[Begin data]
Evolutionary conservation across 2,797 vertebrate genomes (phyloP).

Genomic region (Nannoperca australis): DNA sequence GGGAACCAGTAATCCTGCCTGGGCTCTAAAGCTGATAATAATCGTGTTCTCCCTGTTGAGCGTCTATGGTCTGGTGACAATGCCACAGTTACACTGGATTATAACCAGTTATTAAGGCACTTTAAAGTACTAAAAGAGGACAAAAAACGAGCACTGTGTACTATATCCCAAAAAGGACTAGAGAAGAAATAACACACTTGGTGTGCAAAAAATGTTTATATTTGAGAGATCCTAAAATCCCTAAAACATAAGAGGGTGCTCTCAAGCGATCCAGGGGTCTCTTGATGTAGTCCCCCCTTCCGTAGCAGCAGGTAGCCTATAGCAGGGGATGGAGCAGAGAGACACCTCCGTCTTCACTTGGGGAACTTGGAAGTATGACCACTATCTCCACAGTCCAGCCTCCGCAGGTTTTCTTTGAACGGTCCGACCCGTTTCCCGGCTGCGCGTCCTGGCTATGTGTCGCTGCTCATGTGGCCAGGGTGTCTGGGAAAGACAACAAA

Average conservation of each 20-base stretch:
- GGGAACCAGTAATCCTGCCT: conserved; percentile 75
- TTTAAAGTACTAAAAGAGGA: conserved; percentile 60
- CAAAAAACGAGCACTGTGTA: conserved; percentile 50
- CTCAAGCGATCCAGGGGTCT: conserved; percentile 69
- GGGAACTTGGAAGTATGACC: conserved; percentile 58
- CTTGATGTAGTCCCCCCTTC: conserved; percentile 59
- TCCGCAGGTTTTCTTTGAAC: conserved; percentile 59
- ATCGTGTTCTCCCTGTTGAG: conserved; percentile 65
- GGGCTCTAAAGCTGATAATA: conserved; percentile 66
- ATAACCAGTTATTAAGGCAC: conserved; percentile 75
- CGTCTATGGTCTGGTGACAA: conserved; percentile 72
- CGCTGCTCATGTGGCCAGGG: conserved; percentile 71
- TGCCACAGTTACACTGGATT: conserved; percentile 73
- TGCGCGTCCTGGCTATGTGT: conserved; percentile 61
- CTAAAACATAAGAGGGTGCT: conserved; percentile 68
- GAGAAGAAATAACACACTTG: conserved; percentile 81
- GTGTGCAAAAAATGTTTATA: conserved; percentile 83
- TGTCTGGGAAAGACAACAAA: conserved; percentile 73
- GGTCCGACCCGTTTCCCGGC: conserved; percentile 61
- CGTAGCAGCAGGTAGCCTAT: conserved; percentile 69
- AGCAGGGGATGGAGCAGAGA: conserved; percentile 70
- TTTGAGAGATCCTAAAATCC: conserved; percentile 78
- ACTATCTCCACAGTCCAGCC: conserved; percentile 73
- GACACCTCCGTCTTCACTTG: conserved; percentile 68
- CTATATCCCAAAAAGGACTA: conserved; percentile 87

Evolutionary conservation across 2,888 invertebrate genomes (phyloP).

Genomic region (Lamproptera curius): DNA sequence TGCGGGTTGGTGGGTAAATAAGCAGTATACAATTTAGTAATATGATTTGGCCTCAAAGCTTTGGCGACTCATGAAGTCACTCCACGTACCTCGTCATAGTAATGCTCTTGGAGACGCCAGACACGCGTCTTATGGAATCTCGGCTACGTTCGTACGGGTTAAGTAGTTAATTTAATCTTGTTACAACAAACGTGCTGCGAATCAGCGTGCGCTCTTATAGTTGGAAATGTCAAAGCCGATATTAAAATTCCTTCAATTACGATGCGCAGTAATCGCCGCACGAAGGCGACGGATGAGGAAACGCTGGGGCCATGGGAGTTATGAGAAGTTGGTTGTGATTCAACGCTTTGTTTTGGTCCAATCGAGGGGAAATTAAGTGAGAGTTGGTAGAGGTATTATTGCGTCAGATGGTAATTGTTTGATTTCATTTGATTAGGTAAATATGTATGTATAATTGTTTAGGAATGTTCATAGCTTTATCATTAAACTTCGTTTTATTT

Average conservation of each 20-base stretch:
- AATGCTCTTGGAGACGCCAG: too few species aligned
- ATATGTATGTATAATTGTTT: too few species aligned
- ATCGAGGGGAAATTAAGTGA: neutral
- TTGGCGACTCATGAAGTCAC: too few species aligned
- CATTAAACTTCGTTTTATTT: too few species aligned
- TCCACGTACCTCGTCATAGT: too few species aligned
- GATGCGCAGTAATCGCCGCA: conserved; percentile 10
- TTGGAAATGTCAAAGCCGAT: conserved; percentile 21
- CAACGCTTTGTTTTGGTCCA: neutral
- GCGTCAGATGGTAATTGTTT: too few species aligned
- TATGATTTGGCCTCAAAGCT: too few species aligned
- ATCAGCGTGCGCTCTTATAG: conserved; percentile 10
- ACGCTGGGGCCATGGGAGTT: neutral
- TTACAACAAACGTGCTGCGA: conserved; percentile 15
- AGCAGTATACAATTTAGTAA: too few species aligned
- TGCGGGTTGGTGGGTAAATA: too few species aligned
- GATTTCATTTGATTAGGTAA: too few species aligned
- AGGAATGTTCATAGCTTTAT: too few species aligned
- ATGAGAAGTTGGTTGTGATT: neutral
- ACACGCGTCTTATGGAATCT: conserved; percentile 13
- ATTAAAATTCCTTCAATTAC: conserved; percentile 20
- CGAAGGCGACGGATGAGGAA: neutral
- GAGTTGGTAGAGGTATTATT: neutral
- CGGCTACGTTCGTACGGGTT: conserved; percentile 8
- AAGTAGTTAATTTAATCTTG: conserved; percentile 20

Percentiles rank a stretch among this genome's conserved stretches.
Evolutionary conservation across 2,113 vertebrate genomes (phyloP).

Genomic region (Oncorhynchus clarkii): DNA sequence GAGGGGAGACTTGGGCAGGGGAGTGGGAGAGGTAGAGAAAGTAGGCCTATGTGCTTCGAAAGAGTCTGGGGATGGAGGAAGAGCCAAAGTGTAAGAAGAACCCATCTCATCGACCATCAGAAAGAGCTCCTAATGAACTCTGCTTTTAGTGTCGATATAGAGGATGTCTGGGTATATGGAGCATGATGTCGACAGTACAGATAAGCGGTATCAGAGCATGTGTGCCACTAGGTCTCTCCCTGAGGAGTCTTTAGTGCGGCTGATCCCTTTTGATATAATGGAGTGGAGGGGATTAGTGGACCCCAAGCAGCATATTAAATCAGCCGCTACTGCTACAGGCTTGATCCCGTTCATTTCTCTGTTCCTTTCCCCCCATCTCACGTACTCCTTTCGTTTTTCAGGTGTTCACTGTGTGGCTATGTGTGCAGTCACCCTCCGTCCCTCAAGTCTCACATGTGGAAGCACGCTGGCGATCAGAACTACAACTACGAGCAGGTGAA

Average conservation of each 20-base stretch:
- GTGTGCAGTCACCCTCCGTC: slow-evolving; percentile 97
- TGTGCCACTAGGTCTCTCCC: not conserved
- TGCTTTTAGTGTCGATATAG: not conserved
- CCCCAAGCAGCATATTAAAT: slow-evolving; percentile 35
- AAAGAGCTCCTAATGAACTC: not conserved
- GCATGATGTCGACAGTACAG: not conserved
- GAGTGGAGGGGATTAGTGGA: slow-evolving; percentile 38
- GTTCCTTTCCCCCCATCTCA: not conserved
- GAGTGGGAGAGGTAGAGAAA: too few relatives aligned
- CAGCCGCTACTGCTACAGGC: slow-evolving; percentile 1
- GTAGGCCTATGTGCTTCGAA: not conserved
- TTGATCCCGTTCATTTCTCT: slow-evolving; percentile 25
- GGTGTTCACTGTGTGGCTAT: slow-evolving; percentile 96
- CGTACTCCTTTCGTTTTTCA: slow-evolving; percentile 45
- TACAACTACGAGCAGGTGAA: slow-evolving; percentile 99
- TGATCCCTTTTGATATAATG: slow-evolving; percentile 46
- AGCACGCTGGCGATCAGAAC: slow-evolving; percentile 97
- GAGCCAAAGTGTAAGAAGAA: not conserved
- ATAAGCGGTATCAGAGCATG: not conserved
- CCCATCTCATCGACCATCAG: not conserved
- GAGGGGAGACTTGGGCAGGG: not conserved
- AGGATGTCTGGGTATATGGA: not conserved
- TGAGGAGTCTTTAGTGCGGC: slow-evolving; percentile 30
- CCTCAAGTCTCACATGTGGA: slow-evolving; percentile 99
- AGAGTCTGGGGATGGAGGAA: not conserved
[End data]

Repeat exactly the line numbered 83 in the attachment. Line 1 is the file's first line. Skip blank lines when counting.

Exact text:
- TGAGGAGTCTTTAGTGCGGC: slow-evolving; percentile 30